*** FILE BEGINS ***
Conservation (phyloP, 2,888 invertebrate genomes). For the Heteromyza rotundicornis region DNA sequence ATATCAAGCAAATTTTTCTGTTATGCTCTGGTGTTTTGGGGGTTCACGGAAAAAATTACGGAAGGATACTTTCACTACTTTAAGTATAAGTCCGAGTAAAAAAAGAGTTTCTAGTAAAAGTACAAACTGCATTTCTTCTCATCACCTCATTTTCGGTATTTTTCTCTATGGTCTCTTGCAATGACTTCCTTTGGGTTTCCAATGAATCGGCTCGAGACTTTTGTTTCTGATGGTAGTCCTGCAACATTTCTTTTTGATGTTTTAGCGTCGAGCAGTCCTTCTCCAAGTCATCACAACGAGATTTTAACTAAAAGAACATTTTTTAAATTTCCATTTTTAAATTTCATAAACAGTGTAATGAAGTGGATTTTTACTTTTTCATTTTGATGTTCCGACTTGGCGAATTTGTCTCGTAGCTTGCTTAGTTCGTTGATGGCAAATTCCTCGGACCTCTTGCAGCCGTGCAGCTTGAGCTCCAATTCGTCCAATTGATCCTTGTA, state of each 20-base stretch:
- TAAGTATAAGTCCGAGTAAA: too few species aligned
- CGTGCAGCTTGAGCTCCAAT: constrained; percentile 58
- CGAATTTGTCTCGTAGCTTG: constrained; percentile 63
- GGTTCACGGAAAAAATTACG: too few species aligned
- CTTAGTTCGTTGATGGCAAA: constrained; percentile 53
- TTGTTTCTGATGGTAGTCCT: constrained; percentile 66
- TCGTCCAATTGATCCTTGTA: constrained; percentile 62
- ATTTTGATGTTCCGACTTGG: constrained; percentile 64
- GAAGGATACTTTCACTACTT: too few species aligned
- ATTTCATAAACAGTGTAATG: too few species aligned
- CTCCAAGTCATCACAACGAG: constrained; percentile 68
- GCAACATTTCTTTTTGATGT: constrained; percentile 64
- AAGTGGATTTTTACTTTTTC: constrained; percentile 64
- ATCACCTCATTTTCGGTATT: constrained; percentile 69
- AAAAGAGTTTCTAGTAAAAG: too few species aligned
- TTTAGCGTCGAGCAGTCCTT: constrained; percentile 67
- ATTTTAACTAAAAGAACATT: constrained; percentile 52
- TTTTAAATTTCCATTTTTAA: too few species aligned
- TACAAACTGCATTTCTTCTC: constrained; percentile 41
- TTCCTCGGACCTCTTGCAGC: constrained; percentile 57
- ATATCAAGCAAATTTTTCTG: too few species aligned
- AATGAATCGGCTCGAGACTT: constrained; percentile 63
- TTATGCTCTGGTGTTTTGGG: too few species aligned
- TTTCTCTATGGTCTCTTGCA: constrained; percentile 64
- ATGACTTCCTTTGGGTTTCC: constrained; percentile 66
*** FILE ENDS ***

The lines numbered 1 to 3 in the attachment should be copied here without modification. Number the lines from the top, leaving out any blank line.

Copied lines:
Conservation (phyloP, 2,888 invertebrate genomes). For the Heteromyza rotundicornis region DNA sequence ATATCAAGCAAATTTTTCTGTTATGCTCTGGTGTTTTGGGGGTTCACGGAAAAAATTACGGAAGGATACTTTCACTACTTTAAGTATAAGTCCGAGTAAAAAAAGAGTTTCTAGTAAAAGTACAAACTGCATTTCTTCTCATCACCTCATTTTCGGTATTTTTCTCTATGGTCTCTTGCAATGACTTCCTTTGGGTTTCCAATGAATCGGCTCGAGACTTTTGTTTCTGATGGTAGTCCTGCAACATTTCTTTTTGATGTTTTAGCGTCGAGCAGTCCTTCTCCAAGTCATCACAACGAGATTTTAACTAAAAGAACATTTTTTAAATTTCCATTTTTAAATTTCATAAACAGTGTAATGAAGTGGATTTTTACTTTTTCATTTTGATGTTCCGACTTGGCGAATTTGTCTCGTAGCTTGCTTAGTTCGTTGATGGCAAATTCCTCGGACCTCTTGCAGCCGTGCAGCTTGAGCTCCAATTCGTCCAATTGATCCTTGTA, state of each 20-base stretch:
- TAAGTATAAGTCCGAGTAAA: too few species aligned
- CGTGCAGCTTGAGCTCCAAT: constrained; percentile 58